I have been thinking a great deal lately about what do to about the Idea Database. After the long drive to complete the new Windowlight theme (now up and running on the site), this core feature of deninet 6.0 hasn't received nearly enough attention.
When I originally set out to recreate the system we had under deninet 5.0h and earlier, I'm confronted with two basic strategies. The first is to search throughout the Drupal module repository and attempt to find a solution that would create the necessary facilities to meet the original spec. The second is to write our own module from scratch. I've dabbled in module creation before, but ultimately found the projects I was going to undertake too complex or unnecessary.
Relying on contributed modules does have some serious advantages. Instead of a development process, the effort becomes largely that of configuration. Once the possible methods have been reviewed and compared, the list of possible methods can be reduced to an acceptable solution. After that, it's only a matter of implementation and adjustment to the new features and consequences. I've reviewed a number of modules that could possibly work, but the only one that met expectations was the Node Comments module.
Node Comments is unique in Drupal as it replaces a bit of functionality provided by the core product. While Core Comments is packaged as a module, it is such an essential component that it is a dependency of several other modules. While this would provide a functionality similar to what I was hoping to achieve for the Idea Database, it affects a larger swath of the site functionality than I would prefer. Taking this option would have some serious drawbacks.
For that reason, I've been investigating creating a module to implement the functionality. How to go about doing that, however, becomes a discussion in of itself.
The module could be developed in one of two ways. It can be created as an integrated, drop-in solution that would provide everything necessary in order to function. It would be an "Idea Database" module in the truest sense. This has advantages of integration as well as being a contribution to the open source community. It would be easier to implement add-on modules to enhance functionality later (Idea sponsorship and donation). The other method is to write modules only to implement features in a generic way. Instead of an iidb module providing Idea and Thought content types, there would be a "revision review" module that could attach to any CCK type. This would be more generic but would certainly implement the Idea/Thought topology originally drafted in the spec.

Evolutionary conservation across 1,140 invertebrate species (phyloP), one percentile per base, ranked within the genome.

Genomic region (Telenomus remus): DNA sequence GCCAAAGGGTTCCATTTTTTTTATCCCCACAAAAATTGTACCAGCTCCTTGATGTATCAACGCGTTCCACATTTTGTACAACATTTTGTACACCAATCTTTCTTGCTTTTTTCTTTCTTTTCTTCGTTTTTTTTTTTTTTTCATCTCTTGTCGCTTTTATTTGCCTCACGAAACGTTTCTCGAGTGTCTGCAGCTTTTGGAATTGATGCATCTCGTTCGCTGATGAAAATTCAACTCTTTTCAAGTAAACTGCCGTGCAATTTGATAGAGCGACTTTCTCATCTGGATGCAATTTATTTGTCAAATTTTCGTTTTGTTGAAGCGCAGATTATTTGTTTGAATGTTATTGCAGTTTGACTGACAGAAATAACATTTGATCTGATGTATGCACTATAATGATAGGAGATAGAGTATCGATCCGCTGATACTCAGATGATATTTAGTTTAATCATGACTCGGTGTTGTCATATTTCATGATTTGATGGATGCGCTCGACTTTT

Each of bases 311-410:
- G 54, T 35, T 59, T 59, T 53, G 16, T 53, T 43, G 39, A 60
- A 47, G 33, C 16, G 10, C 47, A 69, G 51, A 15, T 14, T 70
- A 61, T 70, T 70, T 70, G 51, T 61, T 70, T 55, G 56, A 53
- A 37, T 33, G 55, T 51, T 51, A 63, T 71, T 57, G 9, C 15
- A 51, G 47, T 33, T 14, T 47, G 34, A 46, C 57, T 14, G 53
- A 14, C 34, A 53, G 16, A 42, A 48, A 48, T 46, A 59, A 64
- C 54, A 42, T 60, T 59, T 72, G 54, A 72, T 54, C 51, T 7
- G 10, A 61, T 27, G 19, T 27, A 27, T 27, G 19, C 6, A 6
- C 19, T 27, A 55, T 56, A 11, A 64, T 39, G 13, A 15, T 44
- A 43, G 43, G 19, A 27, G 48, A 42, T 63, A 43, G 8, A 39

There is a line of thought that suggests if something is part of your core business, then you should develop it in-house. You shouldn't trust it to third parties that may not be in line with your vision. The Idea Database is part of what I consider as the core business of deninet. If it's really so important, shouldn't it be written in-house?
The problem, as ever, is time. Developing any sort of module takes a degree of time and effort that I could be putting toward other pursuits such as Paper Girl. With my time and energy limited as they are, I'm concerned that this "simple" module would require a lengthy development cycle.
At the moment, I haven't quite decided what to do. The clock is ticking for this years DOR submission, and I would not want to opt out if at all possible. It may be best for me to let the issue of the Idea database to sit for a while I work on my DOR submission. Perhaps the time away will give me some perspective.